Ancient DNS Vulnerability Leaves Thousands Of Educational Institutes Ripe For The Hacking

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An ancient vulnerability in DNS servers leaves thousands of educational institutions vulnerable to hacking, say security researchers. In a briefing at HITB Haxpo in Amsterdam Wednesday, researchers Paul Mason, Kyle Fleming and Andy Gill, Penetration Tester at Dell SecureWorks, exposed a prolific weakness in the networks of educational institutes around the world. The problem is due to a 16-year-old vulnerability in DNS servers, which allows for zone transfers outside of the institution network.

Gaining access to network information via zone transfer is the first passive action an attacker takes in an effort to exploit and hack the private and sensitive data of any device on the network. In conducting a scan of some 10,000 educational domains, Mason, Fleming and Gill found 1,340 of them allowed for zone transfers leaving them wide open for attack.

What Is A Zone Transfer?

So why are so many domains coming up vulnerable to a bug that’s over 15 years old? The problem lies in the need to share information.

Zone transfers allow authoritative name servers inside networks to request and receive full copies of resource records for a particular zone on a given network. This is important, particularly when a institution wants the ability to share a lot of information amongst its users.

In a network, a zone acts as a database for a single DNS domain name – for example, google.com. If other subdomains (ie: mail.google.com) are added, they can become part of that domain and stored inside that same record, or they could belong to another zone.

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How zones work. Photo: Microsoft

If there is a DNS server on the network that needs to be mirrored to another, a zone transfer can be performed.

Zone transfers inside the network can be useful for legitimate reasons like checking if IP addresses match up to names, or for sharing data. Inside of a college or university system, zone transfers may be desirable for sharing libraries and other essential resources to staff and students. On the dark side, however, allowing zone transfers also leaves system vulnerable to attacks if any of the authoritative name servers have been misconfigured.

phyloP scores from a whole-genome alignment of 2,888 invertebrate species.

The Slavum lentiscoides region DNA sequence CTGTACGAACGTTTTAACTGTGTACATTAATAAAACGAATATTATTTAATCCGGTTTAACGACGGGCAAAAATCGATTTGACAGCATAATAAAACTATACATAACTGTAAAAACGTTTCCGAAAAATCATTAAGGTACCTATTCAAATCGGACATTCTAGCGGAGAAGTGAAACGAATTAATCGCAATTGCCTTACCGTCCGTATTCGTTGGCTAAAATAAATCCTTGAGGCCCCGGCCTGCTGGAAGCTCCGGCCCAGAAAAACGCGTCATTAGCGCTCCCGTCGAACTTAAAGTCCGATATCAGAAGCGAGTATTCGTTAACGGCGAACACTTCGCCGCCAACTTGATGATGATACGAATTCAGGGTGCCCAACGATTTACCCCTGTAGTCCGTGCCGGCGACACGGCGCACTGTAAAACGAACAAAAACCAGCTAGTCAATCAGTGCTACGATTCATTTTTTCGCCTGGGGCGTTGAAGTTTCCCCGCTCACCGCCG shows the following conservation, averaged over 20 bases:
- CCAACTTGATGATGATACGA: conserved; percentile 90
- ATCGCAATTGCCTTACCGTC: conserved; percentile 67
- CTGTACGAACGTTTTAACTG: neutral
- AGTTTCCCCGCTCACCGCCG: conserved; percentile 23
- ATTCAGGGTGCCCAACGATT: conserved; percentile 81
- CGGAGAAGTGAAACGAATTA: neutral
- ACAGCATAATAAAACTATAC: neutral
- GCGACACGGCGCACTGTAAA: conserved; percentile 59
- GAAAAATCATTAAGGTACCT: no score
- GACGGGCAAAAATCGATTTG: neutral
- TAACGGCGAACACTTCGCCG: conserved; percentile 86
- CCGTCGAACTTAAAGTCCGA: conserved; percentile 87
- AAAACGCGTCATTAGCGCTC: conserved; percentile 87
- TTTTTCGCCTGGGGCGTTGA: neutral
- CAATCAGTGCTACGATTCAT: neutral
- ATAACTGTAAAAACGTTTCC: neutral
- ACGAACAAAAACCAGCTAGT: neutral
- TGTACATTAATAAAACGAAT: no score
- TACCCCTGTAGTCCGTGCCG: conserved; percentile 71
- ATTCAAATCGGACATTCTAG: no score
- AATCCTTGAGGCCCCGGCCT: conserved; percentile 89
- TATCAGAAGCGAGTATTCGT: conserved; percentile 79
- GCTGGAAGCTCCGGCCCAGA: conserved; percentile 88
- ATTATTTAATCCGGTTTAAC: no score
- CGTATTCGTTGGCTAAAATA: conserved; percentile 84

Misconfigured, or “rogue” servers don’t operate in the way they should, and an outside attacker can ask for a zone transfer and the rogue server will give it to them with no questions asked.

Most networks have mitigated this problem by not allowing zone transfers on the network, but in a lot of educational institutes this is oddly not the case.

“You would have expected that not to exist any more you’d hope it wouldn’t exist anymore,” said Mason. “The one place that it exists, however, is in institutes like universities that are so desperate to be linked up to other universities they are constantly exchanging information with one another. There only needs to be one rogue DNS name server and you know every single device on the external facing network and in some cases, the internal network as well.”

Once the attacker has performed the zone transfer he or she is able to see all the devices that have ever been connected to the system up to the point of the zone transfer. Along with a variety of different records types -- some with very descriptive names. While at this stage attackers don’t have access to sensitive data like emails or identifying information about students, it is a major step in the attack chain.

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Some of the "telling" records found in the data dump. A Hacker's playground? Photo: Mason, Fleming and Gill

“ From the perspective of a hacker you can build up a scope of what you want to attack, based upon information returned from an AXFR request,” said Gill.

So how can sys-admins mitigate problems with zone transfers? The simplest solution of course is not to permit them, but in the case that the network wants to continue allowing zone transfers, the best solution is to implement IP restrictions on who can request and receive a zone transfer. Additionally Fleming has written a tool to check your domain for vulnerability that is available now on Github at https://github.com/radman404/DNSTeller

To learn more about the work of Mason, Fleming and Gill check out the full presentation slides here.

 

Cammy Harbison - Tech Writer/Reporter For iDigitalTimesFor More OSX, iOS, Jailbreak And Infosec NewsFollow Cammy on Facebook, Twitter, or Google Plus Send tips to c.harbison@idigitaltimes.comGPG Key ID: 56E784D9

 

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